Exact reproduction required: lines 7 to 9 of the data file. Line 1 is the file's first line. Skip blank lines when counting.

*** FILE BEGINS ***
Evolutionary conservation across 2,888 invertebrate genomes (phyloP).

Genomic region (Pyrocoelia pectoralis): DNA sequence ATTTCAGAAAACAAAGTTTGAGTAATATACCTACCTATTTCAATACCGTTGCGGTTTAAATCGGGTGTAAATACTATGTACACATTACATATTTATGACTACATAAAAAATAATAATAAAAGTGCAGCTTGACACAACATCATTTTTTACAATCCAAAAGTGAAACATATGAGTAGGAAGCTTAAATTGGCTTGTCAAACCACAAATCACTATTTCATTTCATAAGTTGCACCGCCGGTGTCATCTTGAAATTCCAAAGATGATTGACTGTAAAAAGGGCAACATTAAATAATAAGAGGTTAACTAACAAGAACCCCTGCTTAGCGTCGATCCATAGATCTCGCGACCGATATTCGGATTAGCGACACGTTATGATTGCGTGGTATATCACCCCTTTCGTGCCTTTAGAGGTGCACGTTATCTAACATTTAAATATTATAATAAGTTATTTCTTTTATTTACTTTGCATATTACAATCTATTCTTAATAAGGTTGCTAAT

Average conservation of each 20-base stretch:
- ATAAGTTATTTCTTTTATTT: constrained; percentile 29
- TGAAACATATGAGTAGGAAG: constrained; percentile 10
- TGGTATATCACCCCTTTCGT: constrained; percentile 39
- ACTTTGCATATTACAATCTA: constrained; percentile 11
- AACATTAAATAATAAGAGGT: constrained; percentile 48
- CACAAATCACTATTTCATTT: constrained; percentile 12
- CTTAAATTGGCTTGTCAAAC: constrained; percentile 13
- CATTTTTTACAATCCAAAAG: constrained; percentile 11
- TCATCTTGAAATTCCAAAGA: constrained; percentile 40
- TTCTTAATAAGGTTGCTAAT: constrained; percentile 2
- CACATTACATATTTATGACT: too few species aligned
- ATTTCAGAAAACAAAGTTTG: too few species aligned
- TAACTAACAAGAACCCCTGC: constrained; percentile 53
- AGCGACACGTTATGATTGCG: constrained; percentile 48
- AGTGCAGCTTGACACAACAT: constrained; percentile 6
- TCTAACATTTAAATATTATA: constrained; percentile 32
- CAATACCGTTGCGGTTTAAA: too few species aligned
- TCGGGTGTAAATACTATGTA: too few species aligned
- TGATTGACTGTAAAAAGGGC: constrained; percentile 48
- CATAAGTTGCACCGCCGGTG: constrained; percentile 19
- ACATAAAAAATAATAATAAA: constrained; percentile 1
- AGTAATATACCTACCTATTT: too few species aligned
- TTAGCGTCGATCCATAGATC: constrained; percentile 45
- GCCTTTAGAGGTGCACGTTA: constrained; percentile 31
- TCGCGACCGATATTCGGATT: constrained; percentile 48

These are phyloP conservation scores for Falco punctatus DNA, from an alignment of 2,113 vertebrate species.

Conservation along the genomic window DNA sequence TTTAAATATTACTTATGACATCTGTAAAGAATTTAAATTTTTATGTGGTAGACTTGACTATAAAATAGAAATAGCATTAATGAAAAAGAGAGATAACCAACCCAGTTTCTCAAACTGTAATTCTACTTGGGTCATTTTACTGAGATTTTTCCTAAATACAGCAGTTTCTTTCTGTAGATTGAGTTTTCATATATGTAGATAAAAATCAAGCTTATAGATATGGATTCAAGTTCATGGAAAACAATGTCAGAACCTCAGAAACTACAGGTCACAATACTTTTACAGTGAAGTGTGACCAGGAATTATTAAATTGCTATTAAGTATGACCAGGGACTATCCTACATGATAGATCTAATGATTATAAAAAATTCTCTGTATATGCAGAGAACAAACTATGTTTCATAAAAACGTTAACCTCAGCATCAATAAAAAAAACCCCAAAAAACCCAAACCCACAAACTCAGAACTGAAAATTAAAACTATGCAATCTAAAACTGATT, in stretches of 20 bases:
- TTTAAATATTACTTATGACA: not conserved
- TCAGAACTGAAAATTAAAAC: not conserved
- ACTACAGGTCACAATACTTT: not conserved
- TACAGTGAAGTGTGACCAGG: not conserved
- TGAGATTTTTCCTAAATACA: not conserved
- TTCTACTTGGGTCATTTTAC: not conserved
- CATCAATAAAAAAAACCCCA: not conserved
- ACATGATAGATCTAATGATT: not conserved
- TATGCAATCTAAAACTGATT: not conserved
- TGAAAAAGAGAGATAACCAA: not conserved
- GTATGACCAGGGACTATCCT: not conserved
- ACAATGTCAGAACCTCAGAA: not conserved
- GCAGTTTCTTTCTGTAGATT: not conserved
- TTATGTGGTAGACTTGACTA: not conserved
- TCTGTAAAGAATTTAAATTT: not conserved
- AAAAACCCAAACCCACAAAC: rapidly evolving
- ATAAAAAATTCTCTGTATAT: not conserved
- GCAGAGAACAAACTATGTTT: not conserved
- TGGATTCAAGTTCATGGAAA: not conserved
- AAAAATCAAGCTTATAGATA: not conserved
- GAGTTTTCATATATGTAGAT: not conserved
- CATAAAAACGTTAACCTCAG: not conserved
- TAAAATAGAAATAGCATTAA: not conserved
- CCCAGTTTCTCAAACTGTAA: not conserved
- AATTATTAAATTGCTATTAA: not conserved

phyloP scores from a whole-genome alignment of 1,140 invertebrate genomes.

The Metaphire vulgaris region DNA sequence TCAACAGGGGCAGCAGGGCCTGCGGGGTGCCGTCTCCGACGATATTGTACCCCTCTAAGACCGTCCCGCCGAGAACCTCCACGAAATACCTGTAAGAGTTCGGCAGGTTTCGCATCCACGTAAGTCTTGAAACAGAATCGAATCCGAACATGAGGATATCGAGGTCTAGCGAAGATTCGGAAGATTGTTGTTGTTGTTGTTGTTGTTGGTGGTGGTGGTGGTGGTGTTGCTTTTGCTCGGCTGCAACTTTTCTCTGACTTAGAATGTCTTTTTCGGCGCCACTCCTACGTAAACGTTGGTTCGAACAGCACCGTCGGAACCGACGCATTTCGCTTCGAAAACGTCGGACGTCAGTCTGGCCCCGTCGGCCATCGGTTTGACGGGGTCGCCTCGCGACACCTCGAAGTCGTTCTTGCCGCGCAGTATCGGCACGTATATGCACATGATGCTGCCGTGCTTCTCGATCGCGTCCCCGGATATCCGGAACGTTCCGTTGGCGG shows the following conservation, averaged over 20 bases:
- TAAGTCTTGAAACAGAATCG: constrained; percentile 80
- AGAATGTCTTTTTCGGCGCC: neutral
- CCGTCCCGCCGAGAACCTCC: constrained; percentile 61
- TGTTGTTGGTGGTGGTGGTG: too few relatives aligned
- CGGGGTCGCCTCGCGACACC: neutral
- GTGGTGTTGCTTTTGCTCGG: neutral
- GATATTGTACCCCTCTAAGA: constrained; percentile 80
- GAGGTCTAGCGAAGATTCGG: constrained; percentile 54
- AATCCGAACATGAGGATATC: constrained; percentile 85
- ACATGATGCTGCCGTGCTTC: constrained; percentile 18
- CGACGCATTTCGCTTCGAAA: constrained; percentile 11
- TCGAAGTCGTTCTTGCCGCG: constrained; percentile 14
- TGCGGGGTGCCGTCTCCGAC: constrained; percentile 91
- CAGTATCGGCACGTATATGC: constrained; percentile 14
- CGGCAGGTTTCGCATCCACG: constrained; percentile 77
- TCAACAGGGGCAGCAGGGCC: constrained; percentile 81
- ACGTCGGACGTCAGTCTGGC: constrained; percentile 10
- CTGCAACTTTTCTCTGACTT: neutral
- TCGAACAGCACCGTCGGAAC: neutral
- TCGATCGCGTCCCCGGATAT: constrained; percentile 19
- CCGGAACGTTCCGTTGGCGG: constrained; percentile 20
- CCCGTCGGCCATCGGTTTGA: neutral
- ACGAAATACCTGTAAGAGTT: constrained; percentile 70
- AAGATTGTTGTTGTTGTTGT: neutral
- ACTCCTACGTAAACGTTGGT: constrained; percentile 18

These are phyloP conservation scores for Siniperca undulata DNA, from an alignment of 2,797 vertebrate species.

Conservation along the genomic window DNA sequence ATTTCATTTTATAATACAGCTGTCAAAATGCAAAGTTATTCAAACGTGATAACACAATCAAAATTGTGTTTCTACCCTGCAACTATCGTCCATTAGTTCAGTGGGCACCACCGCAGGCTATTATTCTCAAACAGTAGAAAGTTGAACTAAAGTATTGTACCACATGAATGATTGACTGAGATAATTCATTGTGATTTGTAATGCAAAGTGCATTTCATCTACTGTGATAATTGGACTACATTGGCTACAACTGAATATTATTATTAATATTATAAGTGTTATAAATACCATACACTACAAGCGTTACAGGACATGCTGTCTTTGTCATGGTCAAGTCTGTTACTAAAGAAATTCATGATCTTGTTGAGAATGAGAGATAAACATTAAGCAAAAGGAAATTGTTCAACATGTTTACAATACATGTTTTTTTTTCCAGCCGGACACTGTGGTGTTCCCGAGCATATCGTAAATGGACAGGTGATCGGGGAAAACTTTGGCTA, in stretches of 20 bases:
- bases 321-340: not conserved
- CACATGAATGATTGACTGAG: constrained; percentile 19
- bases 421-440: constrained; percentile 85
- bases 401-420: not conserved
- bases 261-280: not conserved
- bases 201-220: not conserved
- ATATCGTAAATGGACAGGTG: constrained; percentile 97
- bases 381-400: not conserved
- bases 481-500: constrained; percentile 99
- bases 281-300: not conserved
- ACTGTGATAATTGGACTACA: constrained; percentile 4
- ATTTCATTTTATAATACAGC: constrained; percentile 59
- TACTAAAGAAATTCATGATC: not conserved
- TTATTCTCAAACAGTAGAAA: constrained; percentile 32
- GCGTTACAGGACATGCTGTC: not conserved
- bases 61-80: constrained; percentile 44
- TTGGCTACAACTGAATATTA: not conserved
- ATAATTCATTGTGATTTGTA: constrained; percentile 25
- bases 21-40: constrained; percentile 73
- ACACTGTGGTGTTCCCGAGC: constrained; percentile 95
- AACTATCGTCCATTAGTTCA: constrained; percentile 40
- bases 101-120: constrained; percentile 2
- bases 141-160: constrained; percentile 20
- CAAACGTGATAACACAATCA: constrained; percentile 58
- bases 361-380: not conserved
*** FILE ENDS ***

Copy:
- ACTTTGCATATTACAATCTA: constrained; percentile 11
- AACATTAAATAATAAGAGGT: constrained; percentile 48
- CACAAATCACTATTTCATTT: constrained; percentile 12